There are some great pots being made today. The best I have ever seen in my 64 year history. I feel a change coming. It is a small ground swell but it is enough to give me hope.
From my vantage point I have seen potters that made their best work while in college and the prospects of making a living has kept their work on hold for decades.
Same ole, same ole.
Making a living is important and they should stand proud.  I am most interested in those that have made a living and continually made outstanding work. Kayo Young is having a show at the Carnegie Gallery in Dundas, Ontario in Sept. Kayo is one of Canada’s best kept secrets. His work in porcelain is ever changing, beautifully executed and he has made a good living. That deserves a standing O.

Tuesday, August 25, 2015

Your Voice

First let me start by sending my condolences to my friend Carter for the loss of his Dad. Carter I hear your voice. I hear the sadness and I understand all about feeling a lack of motivation to make-work at certain times in our careers. Mend yourself man and we await your comeback.
I’m feeling somewhat reflective tonight.  Fools think that financial success and artistic success are synonymous. They are NOT!  One of the members of my mentor ship group belongs to a co-op that accepted a financially successful potter. Now the financially successful potter has all but killed my mentee’s presence in the gallery. To my mentee all I can say is keep your voice. You didn’t join a wood fire mentor ship group to follow the market place. Your choice has been to march to a different drummer.  Your work is growing! All in the group are urging you on. The people that read my ramblings each day are not your average everyday potters.  Your work is not destined for the home of everyman but is destined for someone’s home.
Then on the same day I heard from a friend that has been fired after over 25 years of teaching at a local art school for having a voice. A teacher without a yearly contract must keep their mouth zipped when it comes to what they see as injustice. Question the powers at be and you are toast. The world needs more voices. Good on you. Take a bow!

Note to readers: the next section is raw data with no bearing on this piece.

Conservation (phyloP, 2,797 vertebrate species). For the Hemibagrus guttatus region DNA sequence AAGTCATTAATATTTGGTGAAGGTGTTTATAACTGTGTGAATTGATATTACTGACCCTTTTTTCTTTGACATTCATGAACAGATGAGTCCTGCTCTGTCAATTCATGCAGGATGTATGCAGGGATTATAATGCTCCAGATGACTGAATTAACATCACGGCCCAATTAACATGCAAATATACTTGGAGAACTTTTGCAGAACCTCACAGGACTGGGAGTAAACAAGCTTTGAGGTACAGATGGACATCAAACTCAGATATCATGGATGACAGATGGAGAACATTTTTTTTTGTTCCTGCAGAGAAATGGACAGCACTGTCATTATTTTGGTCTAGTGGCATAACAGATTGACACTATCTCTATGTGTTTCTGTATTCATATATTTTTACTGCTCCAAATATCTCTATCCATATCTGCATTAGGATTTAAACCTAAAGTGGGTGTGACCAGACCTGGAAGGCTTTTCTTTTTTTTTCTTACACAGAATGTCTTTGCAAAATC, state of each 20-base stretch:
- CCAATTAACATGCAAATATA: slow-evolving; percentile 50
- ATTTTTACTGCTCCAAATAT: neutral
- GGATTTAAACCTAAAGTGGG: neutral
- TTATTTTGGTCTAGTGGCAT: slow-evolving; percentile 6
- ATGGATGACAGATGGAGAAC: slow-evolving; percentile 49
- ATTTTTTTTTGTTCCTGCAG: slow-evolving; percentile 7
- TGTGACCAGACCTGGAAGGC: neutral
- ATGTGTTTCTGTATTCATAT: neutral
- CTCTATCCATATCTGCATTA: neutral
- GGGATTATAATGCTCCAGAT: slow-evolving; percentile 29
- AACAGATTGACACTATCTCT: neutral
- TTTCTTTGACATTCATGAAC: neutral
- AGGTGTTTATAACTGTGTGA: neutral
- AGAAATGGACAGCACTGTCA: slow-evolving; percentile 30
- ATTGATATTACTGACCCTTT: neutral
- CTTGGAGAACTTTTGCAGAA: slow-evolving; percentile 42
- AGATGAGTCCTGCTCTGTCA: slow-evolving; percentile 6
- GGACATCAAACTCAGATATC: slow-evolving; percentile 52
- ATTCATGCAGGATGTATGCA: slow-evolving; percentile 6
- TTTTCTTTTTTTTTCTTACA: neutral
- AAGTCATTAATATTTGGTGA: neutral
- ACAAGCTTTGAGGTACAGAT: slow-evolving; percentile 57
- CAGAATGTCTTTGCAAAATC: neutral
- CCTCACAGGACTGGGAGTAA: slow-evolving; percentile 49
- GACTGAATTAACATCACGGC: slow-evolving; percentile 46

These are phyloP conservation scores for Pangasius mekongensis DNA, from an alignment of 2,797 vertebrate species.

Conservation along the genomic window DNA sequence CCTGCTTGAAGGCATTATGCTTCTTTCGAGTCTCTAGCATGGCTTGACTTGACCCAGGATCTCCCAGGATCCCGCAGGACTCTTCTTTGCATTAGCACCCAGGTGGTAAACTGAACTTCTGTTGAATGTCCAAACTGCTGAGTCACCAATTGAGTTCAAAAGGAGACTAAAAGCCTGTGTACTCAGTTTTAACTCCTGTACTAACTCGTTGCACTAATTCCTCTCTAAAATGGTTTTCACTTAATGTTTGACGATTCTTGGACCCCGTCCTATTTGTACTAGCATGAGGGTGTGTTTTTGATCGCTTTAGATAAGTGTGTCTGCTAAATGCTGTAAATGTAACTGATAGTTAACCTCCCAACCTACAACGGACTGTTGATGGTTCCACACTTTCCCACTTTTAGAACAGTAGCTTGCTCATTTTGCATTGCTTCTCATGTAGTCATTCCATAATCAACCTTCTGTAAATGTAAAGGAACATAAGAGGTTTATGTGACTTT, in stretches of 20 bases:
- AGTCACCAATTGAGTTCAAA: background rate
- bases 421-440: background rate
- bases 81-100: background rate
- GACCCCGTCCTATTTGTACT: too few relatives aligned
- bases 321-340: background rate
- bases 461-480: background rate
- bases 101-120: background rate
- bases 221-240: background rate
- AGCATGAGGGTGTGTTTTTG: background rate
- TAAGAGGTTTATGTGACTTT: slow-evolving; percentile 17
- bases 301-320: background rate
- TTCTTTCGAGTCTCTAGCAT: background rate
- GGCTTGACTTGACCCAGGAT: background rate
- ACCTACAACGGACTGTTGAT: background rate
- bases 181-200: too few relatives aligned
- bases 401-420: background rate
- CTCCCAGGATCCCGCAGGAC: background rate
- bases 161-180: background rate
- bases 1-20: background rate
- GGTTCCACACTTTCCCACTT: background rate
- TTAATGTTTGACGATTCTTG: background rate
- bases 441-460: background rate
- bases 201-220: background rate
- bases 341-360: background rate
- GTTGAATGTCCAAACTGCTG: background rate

I once had a professor Jim Miller that said _ Say something stupid and all will say “Oh that’s Tony Clennell the guy that said something stupid. Say something intelligent and they will say “ Oh that is Tony Clennell that said something intelligent.” Say nothing at all and they will say Tony Who? So much of the work I see in the market place today says nothing at all. It is a sea of sameness.  The big voices whether I like the sound or not speak above the crowds. Your voice and your work it is one. Sometimes I wish mine were softer, more refined and more polished. As my boy hood hero Popeye the Sailor Man said “ I yam what I yam and I ain’t what I ain’t- toot, toot!
Be authentic!

Monday, August 24, 2015

Blue flamers

If you know what a blue flamer is then your youth was as misspent as mine. For the last couple of days we have been firing the big bourry box at Pinecroft. What we have been noticing on the last two firings is a turquoise/green flame from the stack. When we had some coaling issues with the wood yesterday we switched from the green flame producing ash to pine and voila a red yellow flame appeared. Laughingly last firing we blamed Teresa for her copper red pots in the firing. And yes copper can produce a green flame but for that long and that high- unlikely. I crashed early last night and now find myself up early in the morning wondering what the hell that green is. I read an article by the University of Wisconsin and I still don't really "git it". It  ain't the chemistry. It ain't the physics! It's the Swan Bands or reflected light.  Hey can someone there explain this to me at a Grade 8 level. I'm rather daft when it comes to understanding science.
Here are some of my mini moon jars fired a couple of weeks ago in The Amish Rocket up in Chautauqua, NY. You can look at some of the work fired in that kiln on FB Chautauqua Area Potters. Some nice fish by Marv Bjurlin, a nice Ronnie the Rat jar and some other goodies. Thanx Marv for posting the wee jars. Now to find a way to git em home to papa.

Friday, August 21, 2015

Finnegan's Wake

If Finnegan's Wake is one of the most difficult works of fiction then the the pulling of good handles has to be one of the most difficult of tasks for a potter. My cousin is in Ireland right now and sent me a pic of this cup from a museum in Galloway. She claims I must have some Irish in me because she knew I would love this cup with the crazy handle addition on the side. As I read her email I looked down at my morning high test that was in a Oh Danny Boy Finnegan cup. Gee, do you see any reference to his ancestry? I wonder if way back in our DNA influences lay waiting to get